by Lindsay Gallagher on 01/25/2013
In December I took my first ballet class in 25 years. I know, it’s a shocking number. Mind boggling, really, but true. A couple of months before that, I started getting into ballet-shape in Marat’s Stretch and Conditioning class. Marat Daukeyev is the director of Tess’s ballet school. He was a principal dancer with the Kirov Ballet. The class is so hard for me that I always think at least one time during the hour and a half that I will pass-out, throw-up or never walk again. But if Marat tells me to keep stretching, I stretch. “It’s good,” he says as he pulls my leg over my head. “You do it. See.”
All that toe pointing and turning out and knee straightening feels delicious after fighting the impulse for so many years. Sports just don’t call for straight knees or an arched back. “There are no plies in tennis,” I have often been scolded by tennis pros. Not to mention: “Bend your knees!” And: “No lunging.”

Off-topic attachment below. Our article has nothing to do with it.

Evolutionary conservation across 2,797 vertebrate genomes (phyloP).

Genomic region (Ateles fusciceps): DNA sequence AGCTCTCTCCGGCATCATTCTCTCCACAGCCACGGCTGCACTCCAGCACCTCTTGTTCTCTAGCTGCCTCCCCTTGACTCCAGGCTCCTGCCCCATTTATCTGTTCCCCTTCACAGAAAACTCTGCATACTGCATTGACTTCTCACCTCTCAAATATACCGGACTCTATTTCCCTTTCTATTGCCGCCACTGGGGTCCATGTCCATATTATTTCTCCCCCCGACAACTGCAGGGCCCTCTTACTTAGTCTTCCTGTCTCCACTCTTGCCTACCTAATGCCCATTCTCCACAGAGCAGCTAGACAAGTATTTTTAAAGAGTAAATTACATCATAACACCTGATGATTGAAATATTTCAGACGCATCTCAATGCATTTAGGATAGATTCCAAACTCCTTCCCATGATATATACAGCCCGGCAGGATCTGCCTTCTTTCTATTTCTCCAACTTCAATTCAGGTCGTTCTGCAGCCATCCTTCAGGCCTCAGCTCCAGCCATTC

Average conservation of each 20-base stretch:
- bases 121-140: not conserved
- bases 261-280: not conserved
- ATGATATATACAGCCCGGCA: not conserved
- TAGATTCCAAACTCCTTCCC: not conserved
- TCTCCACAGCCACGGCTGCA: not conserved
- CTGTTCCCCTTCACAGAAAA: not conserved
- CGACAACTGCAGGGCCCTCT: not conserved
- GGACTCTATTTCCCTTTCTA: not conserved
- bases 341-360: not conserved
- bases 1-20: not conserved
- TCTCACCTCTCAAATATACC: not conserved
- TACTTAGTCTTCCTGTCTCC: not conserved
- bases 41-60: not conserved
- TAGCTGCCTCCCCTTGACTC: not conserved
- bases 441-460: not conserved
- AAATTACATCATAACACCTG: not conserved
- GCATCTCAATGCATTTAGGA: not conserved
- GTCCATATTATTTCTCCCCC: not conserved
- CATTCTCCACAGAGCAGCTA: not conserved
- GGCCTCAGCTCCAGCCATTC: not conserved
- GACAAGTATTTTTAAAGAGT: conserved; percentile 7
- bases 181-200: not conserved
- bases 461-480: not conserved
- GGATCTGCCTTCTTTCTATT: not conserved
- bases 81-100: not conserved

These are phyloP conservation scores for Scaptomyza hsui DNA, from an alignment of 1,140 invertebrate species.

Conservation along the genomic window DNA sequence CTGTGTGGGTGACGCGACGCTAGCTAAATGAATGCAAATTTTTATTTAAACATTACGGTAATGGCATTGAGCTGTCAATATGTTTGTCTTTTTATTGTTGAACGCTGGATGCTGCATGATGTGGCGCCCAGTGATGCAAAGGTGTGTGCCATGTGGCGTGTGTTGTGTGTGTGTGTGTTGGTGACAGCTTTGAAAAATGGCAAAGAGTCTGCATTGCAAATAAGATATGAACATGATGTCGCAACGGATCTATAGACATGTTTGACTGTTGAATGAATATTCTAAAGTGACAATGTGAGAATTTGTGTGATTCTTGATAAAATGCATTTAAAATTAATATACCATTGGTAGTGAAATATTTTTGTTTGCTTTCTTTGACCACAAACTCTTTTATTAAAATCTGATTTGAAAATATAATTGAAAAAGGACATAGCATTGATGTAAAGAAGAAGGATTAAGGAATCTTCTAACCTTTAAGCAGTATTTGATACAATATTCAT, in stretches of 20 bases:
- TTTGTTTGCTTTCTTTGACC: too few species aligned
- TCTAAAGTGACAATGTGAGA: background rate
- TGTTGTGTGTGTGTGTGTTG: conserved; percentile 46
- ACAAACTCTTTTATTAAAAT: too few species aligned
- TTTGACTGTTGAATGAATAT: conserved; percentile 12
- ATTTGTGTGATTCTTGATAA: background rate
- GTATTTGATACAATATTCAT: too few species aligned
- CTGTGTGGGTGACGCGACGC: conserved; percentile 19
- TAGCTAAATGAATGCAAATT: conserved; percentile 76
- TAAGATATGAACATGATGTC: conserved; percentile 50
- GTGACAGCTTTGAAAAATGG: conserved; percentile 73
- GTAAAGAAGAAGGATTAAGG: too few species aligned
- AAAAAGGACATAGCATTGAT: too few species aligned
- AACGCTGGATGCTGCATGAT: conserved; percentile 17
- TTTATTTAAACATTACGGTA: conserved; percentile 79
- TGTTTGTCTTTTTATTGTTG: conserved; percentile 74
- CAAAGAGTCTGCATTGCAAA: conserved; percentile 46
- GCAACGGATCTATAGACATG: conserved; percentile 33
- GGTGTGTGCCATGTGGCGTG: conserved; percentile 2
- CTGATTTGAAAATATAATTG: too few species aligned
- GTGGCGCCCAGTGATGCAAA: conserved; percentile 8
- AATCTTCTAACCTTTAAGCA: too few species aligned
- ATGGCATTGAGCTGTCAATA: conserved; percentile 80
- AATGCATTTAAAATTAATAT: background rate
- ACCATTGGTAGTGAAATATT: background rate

After several stretch classes I started daring myself to attempt a real ballet class. I’ve been watching Tess and the other girls for years – could I tendu? Could I jete? In December, my curiosity–and masochism–got me into a pair of ballet slippers.
“I’m going to take Vartan’s barre while you’re in class,” I told Tess one day. “Is that okay?”
“I think it’s awesome. Now I won’t just have a dance mom, I’ll have a dance mom.”
Awe. So nice. But what will she think when she sees me struggling at the barre??
And struggle I did. It was alarmingly hard and terrifying too, like a snowboarding down a double black diamond. Kicking and pointing and turning and balancing — wild ride.
“I didn’t embarrass you?” I asked Tess. I’m sure I embarrassed several of the girls who looked in on me — what is Tess’s mom doing in tights??? I was mortified for Tess.
“No,” she said, “I thought you looked good.”
God bless her!
It’s been over a month, and I’m soldiering on. Not sure why really. I’m compelled to keep trying, no matter how silly I look, right there in the middle of Tess’s dance studio, with a messy pony tail – God forbid – and a goof ball smile on my exhausted face. Tess showed up mid-class again today.
“You can learn a lot from watching all of my mistakes,” I said to her after I bowed to beloved Miss Hasmik who has been teaching Tess since she was five and teaches the Thursday night adult class.
“Yes, I sure can,” she said, “No offense.”